Thanks toKristine M. Cummins for the Green Man pix.

Wednesday, February 7, 2007


An idea from Episcopal Environmental Ministries -- if you have not ordered your palms for Palm Sunday yet.

ECO-PALMS: Make social and environmental justice part of your parish’s Palm Sunday celebration.

More than 300 million palm fronds are harvested each year for U.S. consumption alone, most of them for Palm Sunday. Jesus’ entrance into Jerusalem, accented by the jubilant waving of palm fronds, is re-enacted each Palm Sunday in Episcopal and other Christian congregations worldwide as our observance of Holy Week begins. Unfortunately, for the communities where these palms are harvested, palm fronds do not always represent the same jubilation.

The Episcopal Church joins Lutheran World Relief, The Catholic Relief Services (CRS) Fair Trade Program and the Presbyterian Church (USA)’s Enough for Everyone Program in promoting sustainably harvested eco-palms for Palm Sunday 2007. By purchasing eco-palms for Palm Sunday celebrations, Episcopal congregations can play an important role in protecting forests, local jobs, and sustainable livelihoods in the harvesting communities. The Eco-Palm Project is an effort of the North American Commission for Environmental Cooperation and the University of Minnesota Center for Integrated Natural Resources and Agricultural Management Click Here to develop a certification program for palms that will ensure the fronds are being harvested in an environmentally sustainable way, and the palm harvesters are earning a livable income from their labor. The Episcopal Church is partnering with the Eco-Palm Project to help build support for eco-palms by introducing Episcopal parishes to this social and environmental justice project.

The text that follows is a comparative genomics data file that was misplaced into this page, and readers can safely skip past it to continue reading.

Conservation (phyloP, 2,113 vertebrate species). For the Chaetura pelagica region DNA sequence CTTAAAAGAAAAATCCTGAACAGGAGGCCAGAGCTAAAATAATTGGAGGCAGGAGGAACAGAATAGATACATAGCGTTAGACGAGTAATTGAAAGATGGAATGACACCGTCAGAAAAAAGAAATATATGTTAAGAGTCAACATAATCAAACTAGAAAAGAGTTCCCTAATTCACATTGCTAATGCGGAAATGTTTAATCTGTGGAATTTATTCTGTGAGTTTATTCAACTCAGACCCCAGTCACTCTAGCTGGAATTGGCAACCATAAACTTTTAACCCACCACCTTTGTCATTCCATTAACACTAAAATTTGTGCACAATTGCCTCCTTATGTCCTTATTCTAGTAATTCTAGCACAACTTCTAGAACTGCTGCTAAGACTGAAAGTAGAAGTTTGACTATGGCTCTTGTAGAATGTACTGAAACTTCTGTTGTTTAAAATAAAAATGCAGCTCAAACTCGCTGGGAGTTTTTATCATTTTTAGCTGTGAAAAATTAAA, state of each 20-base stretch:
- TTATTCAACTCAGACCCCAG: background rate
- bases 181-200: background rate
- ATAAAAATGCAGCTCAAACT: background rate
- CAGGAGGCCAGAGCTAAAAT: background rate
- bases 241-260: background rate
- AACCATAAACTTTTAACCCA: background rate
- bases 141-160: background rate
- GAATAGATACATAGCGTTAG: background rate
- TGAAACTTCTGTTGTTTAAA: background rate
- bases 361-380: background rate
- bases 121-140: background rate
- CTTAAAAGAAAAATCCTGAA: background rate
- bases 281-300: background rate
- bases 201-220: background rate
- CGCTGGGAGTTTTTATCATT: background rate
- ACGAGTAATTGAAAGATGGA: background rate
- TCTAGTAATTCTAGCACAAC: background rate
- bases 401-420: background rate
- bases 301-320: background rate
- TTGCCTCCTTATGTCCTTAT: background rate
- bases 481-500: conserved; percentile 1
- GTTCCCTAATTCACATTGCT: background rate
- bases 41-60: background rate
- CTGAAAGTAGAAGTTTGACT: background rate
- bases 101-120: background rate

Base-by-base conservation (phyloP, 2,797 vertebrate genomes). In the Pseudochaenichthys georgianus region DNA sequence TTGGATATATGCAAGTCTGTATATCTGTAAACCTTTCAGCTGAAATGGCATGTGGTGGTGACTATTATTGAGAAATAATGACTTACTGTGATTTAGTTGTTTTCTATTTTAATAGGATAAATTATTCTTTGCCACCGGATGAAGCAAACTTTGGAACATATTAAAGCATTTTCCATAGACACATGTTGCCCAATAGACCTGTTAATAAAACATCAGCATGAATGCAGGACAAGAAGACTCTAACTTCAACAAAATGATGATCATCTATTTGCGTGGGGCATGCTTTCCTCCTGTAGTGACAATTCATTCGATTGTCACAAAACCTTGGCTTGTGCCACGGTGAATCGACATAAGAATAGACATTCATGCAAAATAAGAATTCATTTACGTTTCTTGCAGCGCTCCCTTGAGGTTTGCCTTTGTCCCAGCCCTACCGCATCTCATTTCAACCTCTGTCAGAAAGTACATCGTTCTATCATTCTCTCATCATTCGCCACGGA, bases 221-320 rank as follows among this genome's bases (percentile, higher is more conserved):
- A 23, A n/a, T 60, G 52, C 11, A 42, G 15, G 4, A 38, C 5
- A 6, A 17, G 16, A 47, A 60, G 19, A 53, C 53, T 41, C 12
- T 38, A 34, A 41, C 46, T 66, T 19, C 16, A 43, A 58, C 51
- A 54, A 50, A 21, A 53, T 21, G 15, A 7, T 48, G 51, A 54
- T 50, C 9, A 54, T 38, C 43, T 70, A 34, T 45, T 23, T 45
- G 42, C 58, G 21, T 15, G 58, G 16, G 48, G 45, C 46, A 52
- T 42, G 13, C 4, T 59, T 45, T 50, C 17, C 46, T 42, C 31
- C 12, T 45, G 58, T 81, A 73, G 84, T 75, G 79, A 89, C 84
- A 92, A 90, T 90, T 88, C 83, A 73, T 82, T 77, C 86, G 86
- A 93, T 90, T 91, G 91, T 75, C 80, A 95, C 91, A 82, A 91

Ms. Martha Gardner, consultant for Environmental Ministries at the Episcopal Church Center, is excited about this project. “Ever since I heard about “sustainable” palms, I was excited to bring our denomination on board. Using eco-palms on Palm Sunday is a way to remind Episcopalians that we are committed to the idea of environmental sustainability as one of the Millennium Development Goal. I know that many Episcopalians have made a commitment to sustainability by their purchase of Bishops Blend coffee through Episcopal Relief and Development – eco-palms is another way to show our commitment.”
For more information about the program, including an order form, please Click Here or Here.
Harvesting palm products is an important source of supplemental income for many indigenous families and communities in Guatemala and Mexico. However, over-harvesting palm can threaten the livelihood of these communities as well as the forests where the palm plants thrive and provide the shade required by the palms. To combat the problem of over-harvesting palms in Guatemala and Mexico, community cooperatives have formed to harvest eco-palms—palms harvested in an ecologically and socially sustainable way. The harvesters are paid on the quality of the fronds they harvest rather than the quantity, which helps to limit the amount of fronds taken from the forest. These communities have adopted harvesting practices that minimize impact on the natural forest where the palm grows.
And, rather than sending the harvested palms off to a distant warehouse for sorting and packaging, the community members complete those tasks themselves and sell their palms directly rather than relying on middlemen—ensuring that more of the money paid for the palms actually goes to those who worked the hardest to provide them.